Consumption of folic acid-fortified bread improves folate status in women of reproductive age in Chile.J Nutr. 2003 Oct; 133(10):3166-9.JN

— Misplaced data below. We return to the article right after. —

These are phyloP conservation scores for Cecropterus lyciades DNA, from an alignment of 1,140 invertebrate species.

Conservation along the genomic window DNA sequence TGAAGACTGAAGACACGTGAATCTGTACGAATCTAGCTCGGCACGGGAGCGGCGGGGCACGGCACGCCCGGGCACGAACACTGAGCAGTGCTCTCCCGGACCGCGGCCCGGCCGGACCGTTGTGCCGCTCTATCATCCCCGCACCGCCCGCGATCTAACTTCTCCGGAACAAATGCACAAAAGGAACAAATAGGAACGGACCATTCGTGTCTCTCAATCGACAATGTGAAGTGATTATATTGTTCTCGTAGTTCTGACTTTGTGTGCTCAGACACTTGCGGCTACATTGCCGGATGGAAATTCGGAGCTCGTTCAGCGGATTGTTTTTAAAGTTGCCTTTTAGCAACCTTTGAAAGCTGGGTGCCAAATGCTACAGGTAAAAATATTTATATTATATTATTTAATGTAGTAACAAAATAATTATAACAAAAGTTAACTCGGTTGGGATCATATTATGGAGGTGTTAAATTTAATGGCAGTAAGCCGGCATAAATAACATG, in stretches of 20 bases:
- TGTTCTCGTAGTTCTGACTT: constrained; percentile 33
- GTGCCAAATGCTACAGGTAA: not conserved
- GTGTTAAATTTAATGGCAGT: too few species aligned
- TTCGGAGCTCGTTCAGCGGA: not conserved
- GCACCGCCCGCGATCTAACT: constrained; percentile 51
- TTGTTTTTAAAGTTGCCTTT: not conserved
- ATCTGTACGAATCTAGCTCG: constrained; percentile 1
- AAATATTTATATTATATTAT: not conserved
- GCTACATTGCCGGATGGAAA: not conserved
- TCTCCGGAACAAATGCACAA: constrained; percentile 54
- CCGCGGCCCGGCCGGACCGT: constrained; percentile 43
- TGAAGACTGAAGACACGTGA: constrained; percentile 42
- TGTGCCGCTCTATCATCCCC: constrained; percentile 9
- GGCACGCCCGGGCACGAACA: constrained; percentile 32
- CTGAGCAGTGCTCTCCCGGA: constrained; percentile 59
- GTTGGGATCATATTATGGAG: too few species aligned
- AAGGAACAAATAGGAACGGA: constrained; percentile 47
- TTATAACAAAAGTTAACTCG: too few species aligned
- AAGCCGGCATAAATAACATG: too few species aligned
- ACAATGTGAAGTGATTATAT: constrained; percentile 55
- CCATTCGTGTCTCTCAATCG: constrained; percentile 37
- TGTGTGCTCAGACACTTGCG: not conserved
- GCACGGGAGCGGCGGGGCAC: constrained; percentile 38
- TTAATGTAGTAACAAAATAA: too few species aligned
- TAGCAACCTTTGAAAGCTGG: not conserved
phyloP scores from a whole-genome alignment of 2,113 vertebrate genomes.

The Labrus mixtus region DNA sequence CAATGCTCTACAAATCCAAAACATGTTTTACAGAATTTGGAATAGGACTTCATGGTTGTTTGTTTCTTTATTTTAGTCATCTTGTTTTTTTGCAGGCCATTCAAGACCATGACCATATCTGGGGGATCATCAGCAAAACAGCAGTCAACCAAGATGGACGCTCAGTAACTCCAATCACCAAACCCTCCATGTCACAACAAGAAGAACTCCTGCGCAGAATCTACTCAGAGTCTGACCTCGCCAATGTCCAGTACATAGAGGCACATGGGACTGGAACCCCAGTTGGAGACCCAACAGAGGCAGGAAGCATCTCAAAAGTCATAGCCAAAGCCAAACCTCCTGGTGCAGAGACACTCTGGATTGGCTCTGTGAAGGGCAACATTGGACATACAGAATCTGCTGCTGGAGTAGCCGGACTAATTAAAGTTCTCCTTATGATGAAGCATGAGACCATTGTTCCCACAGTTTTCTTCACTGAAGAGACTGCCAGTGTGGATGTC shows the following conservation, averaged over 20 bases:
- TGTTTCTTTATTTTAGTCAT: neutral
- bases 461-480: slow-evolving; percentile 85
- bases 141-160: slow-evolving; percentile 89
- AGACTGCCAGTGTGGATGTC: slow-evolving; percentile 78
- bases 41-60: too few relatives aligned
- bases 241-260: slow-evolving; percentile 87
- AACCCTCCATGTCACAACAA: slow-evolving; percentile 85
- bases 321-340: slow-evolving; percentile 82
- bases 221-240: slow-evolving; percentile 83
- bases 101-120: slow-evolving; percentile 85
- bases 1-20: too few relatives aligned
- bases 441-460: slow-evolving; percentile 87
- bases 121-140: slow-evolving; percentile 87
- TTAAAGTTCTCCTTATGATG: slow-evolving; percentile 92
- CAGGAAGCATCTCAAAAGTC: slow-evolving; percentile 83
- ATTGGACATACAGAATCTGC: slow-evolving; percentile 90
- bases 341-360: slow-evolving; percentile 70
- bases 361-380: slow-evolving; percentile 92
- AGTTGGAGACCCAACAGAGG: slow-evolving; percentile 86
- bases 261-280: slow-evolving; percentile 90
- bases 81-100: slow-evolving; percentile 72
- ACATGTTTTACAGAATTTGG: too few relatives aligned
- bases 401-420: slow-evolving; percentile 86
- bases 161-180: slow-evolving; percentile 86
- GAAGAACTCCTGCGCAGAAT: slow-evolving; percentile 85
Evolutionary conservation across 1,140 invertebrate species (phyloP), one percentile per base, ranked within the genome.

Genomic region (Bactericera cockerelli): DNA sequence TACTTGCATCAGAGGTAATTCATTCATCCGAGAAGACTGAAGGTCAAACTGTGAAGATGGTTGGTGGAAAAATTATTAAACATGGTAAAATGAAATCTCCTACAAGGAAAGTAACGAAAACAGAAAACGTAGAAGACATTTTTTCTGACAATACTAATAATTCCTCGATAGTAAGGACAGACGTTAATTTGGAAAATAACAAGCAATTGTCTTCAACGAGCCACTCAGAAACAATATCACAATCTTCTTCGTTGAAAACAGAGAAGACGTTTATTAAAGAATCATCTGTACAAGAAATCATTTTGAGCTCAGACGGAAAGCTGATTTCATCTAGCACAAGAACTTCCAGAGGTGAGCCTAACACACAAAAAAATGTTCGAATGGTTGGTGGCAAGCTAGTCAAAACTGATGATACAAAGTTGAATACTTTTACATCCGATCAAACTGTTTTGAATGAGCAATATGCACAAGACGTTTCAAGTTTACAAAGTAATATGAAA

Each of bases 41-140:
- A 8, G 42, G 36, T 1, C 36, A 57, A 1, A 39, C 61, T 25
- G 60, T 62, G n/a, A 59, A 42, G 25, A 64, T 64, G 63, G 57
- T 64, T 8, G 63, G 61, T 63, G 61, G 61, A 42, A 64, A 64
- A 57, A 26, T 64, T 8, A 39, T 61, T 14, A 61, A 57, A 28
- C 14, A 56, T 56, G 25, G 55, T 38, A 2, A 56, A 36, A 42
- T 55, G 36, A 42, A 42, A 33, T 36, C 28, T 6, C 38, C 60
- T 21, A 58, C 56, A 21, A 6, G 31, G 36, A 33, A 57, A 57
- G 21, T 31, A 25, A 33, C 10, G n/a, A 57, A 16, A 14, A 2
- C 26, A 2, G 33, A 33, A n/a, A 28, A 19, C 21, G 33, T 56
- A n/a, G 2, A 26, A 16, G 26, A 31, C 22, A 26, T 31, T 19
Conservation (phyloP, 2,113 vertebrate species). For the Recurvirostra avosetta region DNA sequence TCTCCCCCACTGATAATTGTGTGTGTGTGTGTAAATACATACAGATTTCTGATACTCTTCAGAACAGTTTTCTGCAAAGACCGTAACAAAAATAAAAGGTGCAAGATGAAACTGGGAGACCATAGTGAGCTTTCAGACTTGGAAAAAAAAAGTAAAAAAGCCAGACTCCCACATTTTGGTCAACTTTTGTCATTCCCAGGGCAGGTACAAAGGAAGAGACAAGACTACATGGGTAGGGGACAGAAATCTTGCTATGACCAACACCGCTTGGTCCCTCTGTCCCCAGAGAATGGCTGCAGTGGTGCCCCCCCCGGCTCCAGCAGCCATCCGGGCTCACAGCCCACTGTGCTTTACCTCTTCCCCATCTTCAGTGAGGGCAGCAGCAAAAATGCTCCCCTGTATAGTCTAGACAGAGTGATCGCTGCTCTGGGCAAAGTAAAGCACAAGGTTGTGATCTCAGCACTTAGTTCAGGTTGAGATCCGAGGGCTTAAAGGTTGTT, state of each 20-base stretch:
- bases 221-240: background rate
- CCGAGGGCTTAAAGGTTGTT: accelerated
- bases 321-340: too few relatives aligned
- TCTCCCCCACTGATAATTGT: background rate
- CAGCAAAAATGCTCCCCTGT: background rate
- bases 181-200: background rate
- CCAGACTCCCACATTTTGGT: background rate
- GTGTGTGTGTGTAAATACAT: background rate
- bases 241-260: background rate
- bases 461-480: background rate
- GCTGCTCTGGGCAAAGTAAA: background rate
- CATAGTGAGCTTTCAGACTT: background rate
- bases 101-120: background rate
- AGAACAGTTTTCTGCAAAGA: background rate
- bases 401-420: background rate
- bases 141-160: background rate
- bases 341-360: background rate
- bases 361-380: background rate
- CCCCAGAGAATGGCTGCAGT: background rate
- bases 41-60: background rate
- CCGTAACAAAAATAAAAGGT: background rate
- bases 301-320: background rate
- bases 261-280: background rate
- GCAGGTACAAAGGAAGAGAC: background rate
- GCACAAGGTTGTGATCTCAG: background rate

Since January 2000 the Chilean Ministry of Health has required the fortification of wheat flour with folic acid (FA) at a concentration of 2.2 mg FA/kg in order to reduce the risk of neural tube defects (NTD) in newborns. This policy was expected to result in a mean additional intake of approximately 400 microg FA/d. We assessed the effectiveness of the FA flour fortification program on bread folate content and on blood folate concentration in women of childbearing age in Santiago, Chile. The prefortification folate status of 751 healthy women of reproductive age was assessed. The folate content of 100 bread samples bought at retail bakeries was measured, average wheat flour consumption was estimated and postfortification FA dietary intake was calculated. The effect of flour fortification on blood folate concentration in this group of women (n = 605) was evaluated in a follow-up study. Blood folate concentrations of the 605 women in the follow-up group increased (P < 0.0001) following fortification. Before fortification the mean serum and red blood cell folate concentrations were 9.7 +/- 4.3 and 290 +/- 102 nmol/L, respectively, compared with 37.2 +/- 9.5 and 707 +/- 179 nmol/L postfortification, respectively. The mean FA content of bread was 2020 +/- 940 micro g/kg. The median FA intake of the group evaluated postfortification was 427 microg/d (95% CI 409-445) based on an estimated intake of 219 g/d (95% CI 201-229) of wheat flour, mainly as bread. Fortification of wheat flour substantially improved folate status in a population of women of reproductive age in Chile. The effect of the FA fortification program on the occurrence of NTD is currently being assessed.